Furthermore, poor hand washing method is another problem faced in the prevention of water borne diseases. People tend to transmit infection from one another through the faeco-oral route as they do not master the appropriate method of hand washing after visiting the toilet [3].
The community water catchment site are not fenced rendering easy access by stray animals that ended up contaminating sources of water supply. This was the main source of motivation for the researcher to carry out research on the knowledge and practices of families in the proper handling measures of portable water in order to prevent the occurrence of water-borne diseases [6,7].
Research Question
What knowledge do households in Bamendankwe village possess in the practice of the prevention of water-borne diseases, and what measures are employed in the prevention of the occurrence of waterborne diseases?
Research objectives
General objective: To assess the knowledge and practices of households in Bamendankwe village in the prevention of the occurrence of water-borne diseases; identify the problems encountered in its prevention and ascertain practical measures to be employed to resolve their occurrence.
Specific objectives
1. To assess the knowledge of households on the causes of water borne diseases.
2. To determine the practical measures put in place to prevent the occurrence of water borne diseases.
3. To identify the problems they face in the practice of the preventive measures against water borne diseases.
4. To ascertain opinions of households on how to resolve difficulties/constraints in the implementation of preventive measures against water borne diseases.
Methodology
Study design
The descriptive cross-sectional study design was employed for the study where-in primary data was collected at one point in time from inhabitants of Bamendankwe village in order to collect responses on their knowledge and practices in the prevention of waterborne diseases as well as the constraints encountered in the prevention of its occurrence.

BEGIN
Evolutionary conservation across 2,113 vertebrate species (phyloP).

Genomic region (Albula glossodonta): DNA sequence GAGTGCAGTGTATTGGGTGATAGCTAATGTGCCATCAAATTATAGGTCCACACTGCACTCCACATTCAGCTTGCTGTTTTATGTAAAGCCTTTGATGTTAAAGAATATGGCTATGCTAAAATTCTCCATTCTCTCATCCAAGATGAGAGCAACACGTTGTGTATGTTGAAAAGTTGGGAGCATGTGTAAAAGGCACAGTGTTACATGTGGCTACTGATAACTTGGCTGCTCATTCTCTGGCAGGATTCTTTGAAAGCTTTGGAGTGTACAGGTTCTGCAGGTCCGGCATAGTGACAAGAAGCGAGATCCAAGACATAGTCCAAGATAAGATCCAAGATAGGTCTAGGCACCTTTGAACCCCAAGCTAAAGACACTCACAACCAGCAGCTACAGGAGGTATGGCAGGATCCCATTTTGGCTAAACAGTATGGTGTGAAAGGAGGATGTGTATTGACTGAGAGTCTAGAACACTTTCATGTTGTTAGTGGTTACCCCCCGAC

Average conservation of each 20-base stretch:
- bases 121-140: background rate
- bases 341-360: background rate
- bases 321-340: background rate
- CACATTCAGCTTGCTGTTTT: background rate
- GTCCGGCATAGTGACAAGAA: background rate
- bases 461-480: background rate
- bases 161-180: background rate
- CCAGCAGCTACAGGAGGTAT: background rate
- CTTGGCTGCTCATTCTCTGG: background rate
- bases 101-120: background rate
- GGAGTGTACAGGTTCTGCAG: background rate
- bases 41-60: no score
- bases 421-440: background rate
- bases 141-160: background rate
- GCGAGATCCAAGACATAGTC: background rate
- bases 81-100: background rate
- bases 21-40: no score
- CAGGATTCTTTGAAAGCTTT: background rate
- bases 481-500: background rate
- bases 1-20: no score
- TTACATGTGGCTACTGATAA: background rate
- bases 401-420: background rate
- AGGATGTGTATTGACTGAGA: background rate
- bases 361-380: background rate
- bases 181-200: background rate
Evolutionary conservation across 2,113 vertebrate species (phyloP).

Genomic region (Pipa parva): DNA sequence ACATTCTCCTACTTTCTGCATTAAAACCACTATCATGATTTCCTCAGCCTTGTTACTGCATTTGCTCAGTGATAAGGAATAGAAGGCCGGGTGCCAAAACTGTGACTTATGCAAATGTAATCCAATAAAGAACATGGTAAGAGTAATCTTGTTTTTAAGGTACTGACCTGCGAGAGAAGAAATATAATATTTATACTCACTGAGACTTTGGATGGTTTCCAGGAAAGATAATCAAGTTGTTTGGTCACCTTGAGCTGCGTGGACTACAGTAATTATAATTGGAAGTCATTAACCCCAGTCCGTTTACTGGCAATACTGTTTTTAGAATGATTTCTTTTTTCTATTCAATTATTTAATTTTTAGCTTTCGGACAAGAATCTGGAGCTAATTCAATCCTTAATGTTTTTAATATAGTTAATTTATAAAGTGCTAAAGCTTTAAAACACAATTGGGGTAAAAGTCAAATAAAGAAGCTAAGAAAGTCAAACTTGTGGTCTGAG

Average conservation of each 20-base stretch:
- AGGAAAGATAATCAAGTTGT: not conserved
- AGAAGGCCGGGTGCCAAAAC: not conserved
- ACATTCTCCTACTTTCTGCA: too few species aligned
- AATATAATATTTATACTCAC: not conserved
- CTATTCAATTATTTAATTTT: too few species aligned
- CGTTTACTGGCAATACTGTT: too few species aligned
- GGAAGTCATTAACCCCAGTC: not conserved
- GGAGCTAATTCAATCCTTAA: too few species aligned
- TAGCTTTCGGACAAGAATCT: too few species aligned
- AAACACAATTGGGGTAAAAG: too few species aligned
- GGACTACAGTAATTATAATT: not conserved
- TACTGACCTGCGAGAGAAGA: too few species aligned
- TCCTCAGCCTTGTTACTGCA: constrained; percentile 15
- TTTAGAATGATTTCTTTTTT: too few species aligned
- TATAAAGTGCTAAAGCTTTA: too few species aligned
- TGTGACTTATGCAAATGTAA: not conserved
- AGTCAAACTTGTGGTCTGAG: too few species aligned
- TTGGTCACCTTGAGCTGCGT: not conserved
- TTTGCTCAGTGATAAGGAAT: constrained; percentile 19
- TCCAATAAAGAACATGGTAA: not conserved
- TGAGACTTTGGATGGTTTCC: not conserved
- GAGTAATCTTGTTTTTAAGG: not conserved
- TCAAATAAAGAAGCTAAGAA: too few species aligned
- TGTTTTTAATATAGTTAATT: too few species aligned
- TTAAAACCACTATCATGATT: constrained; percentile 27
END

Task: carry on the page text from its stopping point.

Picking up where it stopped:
The target population for this study comprised of youths, men and women who have lived in this village within the past 6 months irrespective of their sex, religion, occupation, nationality and socioeconomic status.
Sample size: The sample size was calculated using the formula below:
N=the required sample size
Z=confidence interval of 95% (z=1.96)
p=the population of households (15%)
e=random error of 5% (type 1 value of 0.05)
N=120 respondents.
Primary data collection instrument
The instrument employed for primary data collection was a structured questionnaire with open and close-ended questions, administered by the researcher and co-researchers to the study population in the randomly selected quarters using the cluster sampling method.
Data analysis tools: Data was coded using a coding guide developed for the study and entered in CsPro, cleaned and exported to SPSS windows version 16.0 for analysis.
- Descriptive statistics was employed to analyze the households’ perceptions and practices.
- Bivariate analysis was used to evaluate the association between explanatory and outcome variables;
Method for data presentation: Data collected was analyzed using the above software and presented in graphics and frequency tables.
In Figure 1 above, out of 120 respondents, 88(73%) were within the age range 61−70 years, 20(17%) within the range 30−40 years, 8(7.0%) within the range 51−60 and 4(3.0%) within the age range 41−50 years.
In Figure 2 out of 120 respondents, 80(67%) were females, and 40(33%) were males
From Figure 3, 56 (47%) were single, 52 (43%) married 8 (7%) divorce and 4.0 (3%) were widows.
Presentation and Analysis of Results
From Figure 4, out 120 respondents, 44 (37%) had basic education, 40(33%) went to secondary school and 36 (30%) attained university education.
From Figure 5, 80(67%) said water borne diseases were diseases transmitted by pathogenic micro-organisms, 40(33%) said that water borne diseases were diseases caused by drinking water from doubtful sources.